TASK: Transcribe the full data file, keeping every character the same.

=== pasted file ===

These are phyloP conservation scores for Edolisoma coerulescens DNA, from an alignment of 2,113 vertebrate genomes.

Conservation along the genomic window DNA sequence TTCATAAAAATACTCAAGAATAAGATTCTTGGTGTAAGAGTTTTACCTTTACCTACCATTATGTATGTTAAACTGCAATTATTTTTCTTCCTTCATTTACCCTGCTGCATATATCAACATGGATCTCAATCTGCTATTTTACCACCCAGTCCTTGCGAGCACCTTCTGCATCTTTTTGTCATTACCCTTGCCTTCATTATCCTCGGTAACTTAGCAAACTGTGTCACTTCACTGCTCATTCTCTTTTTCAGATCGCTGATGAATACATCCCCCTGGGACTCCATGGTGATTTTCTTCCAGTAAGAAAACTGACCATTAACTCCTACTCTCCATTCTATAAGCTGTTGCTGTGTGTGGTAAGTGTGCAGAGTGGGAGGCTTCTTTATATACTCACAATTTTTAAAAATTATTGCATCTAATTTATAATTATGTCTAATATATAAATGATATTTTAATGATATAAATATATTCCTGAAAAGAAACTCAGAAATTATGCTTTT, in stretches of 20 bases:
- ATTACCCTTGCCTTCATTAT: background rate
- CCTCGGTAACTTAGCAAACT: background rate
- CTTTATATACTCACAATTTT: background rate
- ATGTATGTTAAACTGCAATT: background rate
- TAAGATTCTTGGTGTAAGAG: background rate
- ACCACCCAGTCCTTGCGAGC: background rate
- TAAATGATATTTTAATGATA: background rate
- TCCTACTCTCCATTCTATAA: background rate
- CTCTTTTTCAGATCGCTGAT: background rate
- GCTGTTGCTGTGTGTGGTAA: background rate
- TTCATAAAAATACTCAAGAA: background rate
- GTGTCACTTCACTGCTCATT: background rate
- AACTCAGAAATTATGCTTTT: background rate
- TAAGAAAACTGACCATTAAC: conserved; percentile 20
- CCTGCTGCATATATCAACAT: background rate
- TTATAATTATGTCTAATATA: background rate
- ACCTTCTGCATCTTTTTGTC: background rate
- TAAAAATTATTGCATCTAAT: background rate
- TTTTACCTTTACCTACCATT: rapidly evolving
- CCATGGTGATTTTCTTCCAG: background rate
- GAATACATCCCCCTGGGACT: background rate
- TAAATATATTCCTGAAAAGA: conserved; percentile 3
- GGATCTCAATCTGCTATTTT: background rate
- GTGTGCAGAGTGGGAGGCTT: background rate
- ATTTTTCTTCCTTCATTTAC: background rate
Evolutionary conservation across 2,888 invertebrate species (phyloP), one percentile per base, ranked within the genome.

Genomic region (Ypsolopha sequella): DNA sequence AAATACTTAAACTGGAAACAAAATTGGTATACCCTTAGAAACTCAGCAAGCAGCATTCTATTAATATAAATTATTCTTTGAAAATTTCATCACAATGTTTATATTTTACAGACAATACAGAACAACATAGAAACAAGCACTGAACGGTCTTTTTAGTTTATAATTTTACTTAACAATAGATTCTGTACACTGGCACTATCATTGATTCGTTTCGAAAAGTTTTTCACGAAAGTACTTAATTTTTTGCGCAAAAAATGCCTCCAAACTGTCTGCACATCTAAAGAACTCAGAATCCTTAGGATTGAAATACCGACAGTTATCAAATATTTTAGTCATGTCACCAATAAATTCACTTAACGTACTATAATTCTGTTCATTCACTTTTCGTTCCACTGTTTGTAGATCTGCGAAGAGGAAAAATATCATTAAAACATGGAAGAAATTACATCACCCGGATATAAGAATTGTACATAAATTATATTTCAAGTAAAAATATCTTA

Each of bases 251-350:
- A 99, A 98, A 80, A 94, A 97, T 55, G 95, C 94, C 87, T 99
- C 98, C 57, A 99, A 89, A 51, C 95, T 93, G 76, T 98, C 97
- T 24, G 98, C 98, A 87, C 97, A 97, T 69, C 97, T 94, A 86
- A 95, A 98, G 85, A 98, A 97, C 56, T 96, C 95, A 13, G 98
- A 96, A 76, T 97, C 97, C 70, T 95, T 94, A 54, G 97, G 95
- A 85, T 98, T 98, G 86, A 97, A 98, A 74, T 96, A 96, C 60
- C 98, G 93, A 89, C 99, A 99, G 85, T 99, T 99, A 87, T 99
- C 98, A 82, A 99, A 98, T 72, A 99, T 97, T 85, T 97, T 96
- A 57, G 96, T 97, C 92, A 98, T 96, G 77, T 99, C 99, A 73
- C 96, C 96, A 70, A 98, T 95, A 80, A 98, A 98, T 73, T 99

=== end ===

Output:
These are phyloP conservation scores for Edolisoma coerulescens DNA, from an alignment of 2,113 vertebrate genomes.

Conservation along the genomic window DNA sequence TTCATAAAAATACTCAAGAATAAGATTCTTGGTGTAAGAGTTTTACCTTTACCTACCATTATGTATGTTAAACTGCAATTATTTTTCTTCCTTCATTTACCCTGCTGCATATATCAACATGGATCTCAATCTGCTATTTTACCACCCAGTCCTTGCGAGCACCTTCTGCATCTTTTTGTCATTACCCTTGCCTTCATTATCCTCGGTAACTTAGCAAACTGTGTCACTTCACTGCTCATTCTCTTTTTCAGATCGCTGATGAATACATCCCCCTGGGACTCCATGGTGATTTTCTTCCAGTAAGAAAACTGACCATTAACTCCTACTCTCCATTCTATAAGCTGTTGCTGTGTGTGGTAAGTGTGCAGAGTGGGAGGCTTCTTTATATACTCACAATTTTTAAAAATTATTGCATCTAATTTATAATTATGTCTAATATATAAATGATATTTTAATGATATAAATATATTCCTGAAAAGAAACTCAGAAATTATGCTTTT, in stretches of 20 bases:
- ATTACCCTTGCCTTCATTAT: background rate
- CCTCGGTAACTTAGCAAACT: background rate
- CTTTATATACTCACAATTTT: background rate
- ATGTATGTTAAACTGCAATT: background rate
- TAAGATTCTTGGTGTAAGAG: background rate
- ACCACCCAGTCCTTGCGAGC: background rate
- TAAATGATATTTTAATGATA: background rate
- TCCTACTCTCCATTCTATAA: background rate
- CTCTTTTTCAGATCGCTGAT: background rate
- GCTGTTGCTGTGTGTGGTAA: background rate
- TTCATAAAAATACTCAAGAA: background rate
- GTGTCACTTCACTGCTCATT: background rate
- AACTCAGAAATTATGCTTTT: background rate
- TAAGAAAACTGACCATTAAC: conserved; percentile 20
- CCTGCTGCATATATCAACAT: background rate
- TTATAATTATGTCTAATATA: background rate
- ACCTTCTGCATCTTTTTGTC: background rate
- TAAAAATTATTGCATCTAAT: background rate
- TTTTACCTTTACCTACCATT: rapidly evolving
- CCATGGTGATTTTCTTCCAG: background rate
- GAATACATCCCCCTGGGACT: background rate
- TAAATATATTCCTGAAAAGA: conserved; percentile 3
- GGATCTCAATCTGCTATTTT: background rate
- GTGTGCAGAGTGGGAGGCTT: background rate
- ATTTTTCTTCCTTCATTTAC: background rate
Evolutionary conservation across 2,888 invertebrate species (phyloP), one percentile per base, ranked within the genome.

Genomic region (Ypsolopha sequella): DNA sequence AAATACTTAAACTGGAAACAAAATTGGTATACCCTTAGAAACTCAGCAAGCAGCATTCTATTAATATAAATTATTCTTTGAAAATTTCATCACAATGTTTATATTTTACAGACAATACAGAACAACATAGAAACAAGCACTGAACGGTCTTTTTAGTTTATAATTTTACTTAACAATAGATTCTGTACACTGGCACTATCATTGATTCGTTTCGAAAAGTTTTTCACGAAAGTACTTAATTTTTTGCGCAAAAAATGCCTCCAAACTGTCTGCACATCTAAAGAACTCAGAATCCTTAGGATTGAAATACCGACAGTTATCAAATATTTTAGTCATGTCACCAATAAATTCACTTAACGTACTATAATTCTGTTCATTCACTTTTCGTTCCACTGTTTGTAGATCTGCGAAGAGGAAAAATATCATTAAAACATGGAAGAAATTACATCACCCGGATATAAGAATTGTACATAAATTATATTTCAAGTAAAAATATCTTA

Each of bases 251-350:
- A 99, A 98, A 80, A 94, A 97, T 55, G 95, C 94, C 87, T 99
- C 98, C 57, A 99, A 89, A 51, C 95, T 93, G 76, T 98, C 97
- T 24, G 98, C 98, A 87, C 97, A 97, T 69, C 97, T 94, A 86
- A 95, A 98, G 85, A 98, A 97, C 56, T 96, C 95, A 13, G 98
- A 96, A 76, T 97, C 97, C 70, T 95, T 94, A 54, G 97, G 95
- A 85, T 98, T 98, G 86, A 97, A 98, A 74, T 96, A 96, C 60
- C 98, G 93, A 89, C 99, A 99, G 85, T 99, T 99, A 87, T 99
- C 98, A 82, A 99, A 98, T 72, A 99, T 97, T 85, T 97, T 96
- A 57, G 96, T 97, C 92, A 98, T 96, G 77, T 99, C 99, A 73
- C 96, C 96, A 70, A 98, T 95, A 80, A 98, A 98, T 73, T 99